Thursday, December 26, 2013
Radio Vs. VD
In 1934, CBS radio told Health Commissioner Thomas Parran of New York State that he could not mention the words syphilis or gonorrhea during a scheduled radio address on public health. New York health commissioner John Rice wrote to NBC, CBS and 15 newspapers in protest. NBC responded that they thought such remarks might be inappropriate. WEVD-AM stepped in and put Parran on air.That same year the FCC succeeded the FRC but the new communications act did little to change the status quo.
In 1948 Erik Barnouw and Dwight Eisenhower [R] changed everything. While Erik Barnouw was a professor at Columbia University (1946 - 1973, Dwight Eisenhower it's president (1948 - 1953). This was of course before Eisenhower was President of the United States (1953 - 1961). Eisenhower gave crucial backing to Barnouwwho wanted to produce a syphilis-education program for radio.
The idea game to Barnouw in a visit from Edwin Gurney Clark and Thomas Lefoy Richman of the U.S. Public Health Service. They invited him to apply for federal grant money to create a series of educational programs on Syphilis. Barnouw later won the grant as it's sole applicant. He made several test programs in the formats of soap operas, and hillbilly shows and screened them with Eisenhower who was reported to be "delighted." Creating the programming wasn't the problem... it was getting radio stations to air the content. Despite protests from Catholic groups the first program aired on ABC April 19th 1948.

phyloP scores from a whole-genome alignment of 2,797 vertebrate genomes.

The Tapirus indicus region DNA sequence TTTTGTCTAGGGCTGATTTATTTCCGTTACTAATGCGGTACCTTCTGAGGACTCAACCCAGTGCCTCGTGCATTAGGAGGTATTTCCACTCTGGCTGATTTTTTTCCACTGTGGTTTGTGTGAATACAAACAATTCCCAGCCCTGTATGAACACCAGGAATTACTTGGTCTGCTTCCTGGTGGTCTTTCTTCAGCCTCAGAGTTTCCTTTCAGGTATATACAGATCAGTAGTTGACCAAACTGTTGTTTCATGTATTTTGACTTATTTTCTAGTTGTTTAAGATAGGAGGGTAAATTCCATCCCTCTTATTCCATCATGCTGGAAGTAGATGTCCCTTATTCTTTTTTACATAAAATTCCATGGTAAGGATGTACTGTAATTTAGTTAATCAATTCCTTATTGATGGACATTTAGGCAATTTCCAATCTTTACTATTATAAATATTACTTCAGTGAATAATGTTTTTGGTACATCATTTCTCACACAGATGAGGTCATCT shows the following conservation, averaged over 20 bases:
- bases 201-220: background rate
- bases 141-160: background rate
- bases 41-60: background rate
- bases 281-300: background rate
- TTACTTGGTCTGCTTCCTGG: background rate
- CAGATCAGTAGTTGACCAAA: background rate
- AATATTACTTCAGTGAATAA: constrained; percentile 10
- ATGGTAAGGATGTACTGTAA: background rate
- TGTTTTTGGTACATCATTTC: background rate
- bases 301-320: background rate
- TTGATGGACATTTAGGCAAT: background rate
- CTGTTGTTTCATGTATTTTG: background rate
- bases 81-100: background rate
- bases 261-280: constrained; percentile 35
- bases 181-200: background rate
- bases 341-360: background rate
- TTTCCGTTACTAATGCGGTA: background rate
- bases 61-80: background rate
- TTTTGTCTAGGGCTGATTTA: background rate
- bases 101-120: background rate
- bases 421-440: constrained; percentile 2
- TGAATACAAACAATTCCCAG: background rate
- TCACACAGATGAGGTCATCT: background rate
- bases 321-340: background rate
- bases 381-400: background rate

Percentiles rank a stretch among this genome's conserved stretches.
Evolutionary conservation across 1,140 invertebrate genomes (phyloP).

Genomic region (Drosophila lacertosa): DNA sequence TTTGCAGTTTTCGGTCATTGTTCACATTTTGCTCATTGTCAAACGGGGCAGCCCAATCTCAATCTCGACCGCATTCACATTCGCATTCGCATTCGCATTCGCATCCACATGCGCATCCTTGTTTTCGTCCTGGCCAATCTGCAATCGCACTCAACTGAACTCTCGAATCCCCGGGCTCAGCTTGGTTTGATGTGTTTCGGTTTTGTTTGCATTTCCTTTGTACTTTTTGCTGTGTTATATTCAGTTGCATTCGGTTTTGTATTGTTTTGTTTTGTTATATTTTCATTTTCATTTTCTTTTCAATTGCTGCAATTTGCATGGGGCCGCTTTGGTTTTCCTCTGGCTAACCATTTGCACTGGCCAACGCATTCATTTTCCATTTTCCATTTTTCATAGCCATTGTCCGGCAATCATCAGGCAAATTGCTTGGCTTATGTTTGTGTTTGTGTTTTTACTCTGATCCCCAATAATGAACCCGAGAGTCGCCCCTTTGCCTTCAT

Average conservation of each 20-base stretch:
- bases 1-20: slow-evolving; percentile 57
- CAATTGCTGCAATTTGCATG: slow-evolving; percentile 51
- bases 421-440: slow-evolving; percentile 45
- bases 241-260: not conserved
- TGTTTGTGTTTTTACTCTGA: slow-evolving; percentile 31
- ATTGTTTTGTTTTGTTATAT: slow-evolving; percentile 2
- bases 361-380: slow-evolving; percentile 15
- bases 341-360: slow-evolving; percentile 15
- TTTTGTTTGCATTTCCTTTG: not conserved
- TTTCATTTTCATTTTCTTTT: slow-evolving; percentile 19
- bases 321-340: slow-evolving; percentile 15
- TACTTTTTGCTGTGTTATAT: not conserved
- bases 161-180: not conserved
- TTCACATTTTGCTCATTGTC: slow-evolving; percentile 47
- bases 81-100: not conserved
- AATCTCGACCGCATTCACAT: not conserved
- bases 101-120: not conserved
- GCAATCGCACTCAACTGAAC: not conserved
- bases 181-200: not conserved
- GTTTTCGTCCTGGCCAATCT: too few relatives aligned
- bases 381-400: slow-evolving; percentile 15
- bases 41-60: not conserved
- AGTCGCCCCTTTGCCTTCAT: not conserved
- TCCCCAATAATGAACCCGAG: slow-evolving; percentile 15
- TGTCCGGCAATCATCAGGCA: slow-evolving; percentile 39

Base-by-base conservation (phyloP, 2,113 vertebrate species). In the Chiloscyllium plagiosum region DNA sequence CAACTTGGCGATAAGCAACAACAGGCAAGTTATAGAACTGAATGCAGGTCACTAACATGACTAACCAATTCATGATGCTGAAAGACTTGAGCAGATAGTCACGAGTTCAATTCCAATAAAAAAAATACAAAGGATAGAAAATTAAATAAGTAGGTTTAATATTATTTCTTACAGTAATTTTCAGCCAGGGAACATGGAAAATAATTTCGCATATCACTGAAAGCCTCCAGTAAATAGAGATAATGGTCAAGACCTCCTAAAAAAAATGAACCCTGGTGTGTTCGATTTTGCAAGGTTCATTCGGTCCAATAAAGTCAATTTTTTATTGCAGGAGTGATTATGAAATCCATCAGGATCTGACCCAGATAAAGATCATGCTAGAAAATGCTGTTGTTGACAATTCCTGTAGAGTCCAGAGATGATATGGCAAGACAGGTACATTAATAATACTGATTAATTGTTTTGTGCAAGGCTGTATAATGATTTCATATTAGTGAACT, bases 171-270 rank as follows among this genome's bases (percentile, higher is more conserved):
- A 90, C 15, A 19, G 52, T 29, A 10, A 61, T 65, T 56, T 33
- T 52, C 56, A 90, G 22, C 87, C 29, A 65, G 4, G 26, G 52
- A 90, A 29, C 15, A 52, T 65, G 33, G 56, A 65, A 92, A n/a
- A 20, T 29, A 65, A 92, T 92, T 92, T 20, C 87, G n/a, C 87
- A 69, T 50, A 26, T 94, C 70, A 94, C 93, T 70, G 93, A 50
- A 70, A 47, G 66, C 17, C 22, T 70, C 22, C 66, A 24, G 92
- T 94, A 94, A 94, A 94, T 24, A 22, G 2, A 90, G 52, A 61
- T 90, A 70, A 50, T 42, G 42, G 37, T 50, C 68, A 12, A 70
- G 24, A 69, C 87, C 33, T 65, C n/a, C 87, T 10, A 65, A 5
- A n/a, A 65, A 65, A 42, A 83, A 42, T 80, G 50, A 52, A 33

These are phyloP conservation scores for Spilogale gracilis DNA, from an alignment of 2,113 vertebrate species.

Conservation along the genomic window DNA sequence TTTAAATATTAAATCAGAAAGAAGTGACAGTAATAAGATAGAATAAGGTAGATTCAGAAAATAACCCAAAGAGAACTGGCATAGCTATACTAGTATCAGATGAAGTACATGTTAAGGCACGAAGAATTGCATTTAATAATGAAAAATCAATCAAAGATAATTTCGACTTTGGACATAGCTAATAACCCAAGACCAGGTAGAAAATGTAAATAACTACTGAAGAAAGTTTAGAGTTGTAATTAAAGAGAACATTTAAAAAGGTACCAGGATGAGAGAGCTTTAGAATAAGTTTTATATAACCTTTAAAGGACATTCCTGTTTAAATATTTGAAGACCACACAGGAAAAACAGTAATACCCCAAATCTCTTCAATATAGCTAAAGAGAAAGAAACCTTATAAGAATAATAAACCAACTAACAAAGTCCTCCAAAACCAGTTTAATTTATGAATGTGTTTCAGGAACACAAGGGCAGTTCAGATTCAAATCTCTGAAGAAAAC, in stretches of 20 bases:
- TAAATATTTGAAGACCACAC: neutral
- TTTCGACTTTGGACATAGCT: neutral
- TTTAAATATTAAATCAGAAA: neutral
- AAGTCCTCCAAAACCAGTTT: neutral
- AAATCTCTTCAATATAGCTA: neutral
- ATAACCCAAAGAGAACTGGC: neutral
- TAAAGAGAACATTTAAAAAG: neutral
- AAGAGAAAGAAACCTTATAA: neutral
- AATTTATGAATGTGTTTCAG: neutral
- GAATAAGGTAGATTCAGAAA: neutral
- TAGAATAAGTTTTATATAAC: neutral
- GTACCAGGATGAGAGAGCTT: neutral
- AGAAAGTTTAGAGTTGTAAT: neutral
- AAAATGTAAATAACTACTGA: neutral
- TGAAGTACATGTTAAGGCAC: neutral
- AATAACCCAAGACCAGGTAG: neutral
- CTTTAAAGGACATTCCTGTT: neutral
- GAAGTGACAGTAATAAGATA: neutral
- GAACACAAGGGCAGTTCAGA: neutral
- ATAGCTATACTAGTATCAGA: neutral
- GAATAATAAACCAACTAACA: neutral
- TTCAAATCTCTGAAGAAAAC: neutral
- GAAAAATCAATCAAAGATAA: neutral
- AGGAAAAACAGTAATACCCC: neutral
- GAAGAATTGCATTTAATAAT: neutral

The federal program continued and Barnouw continued to get grant money for more programs. He hired Alan Lomax to help write rural dramas that would play better to people outside of the cities.Lomax was able to get the programs introduced by celebrities like Bill Monroe, the Maddox Brothers, Eddy Arnold, Sister Rosetta Tharpe and Roy Acuff. Stations like WGN-AM, WNBC-AM, KFI-AM, WKY-AM, WPWA-AM, and WIP-AM all participated. Interestingly Columbia Universities' own radio station, 610 WKCR-AM, first licensed in 1941 was not listed among the call letters in news articles. But in November of 1948 they aired interviews with ex-VD Patients on syphilis treatments by George Hicks of ABC. More here.
In the end a broadcasting taboo ended. Where one had fallen others would soon as well. Perhaps that was the idea all along.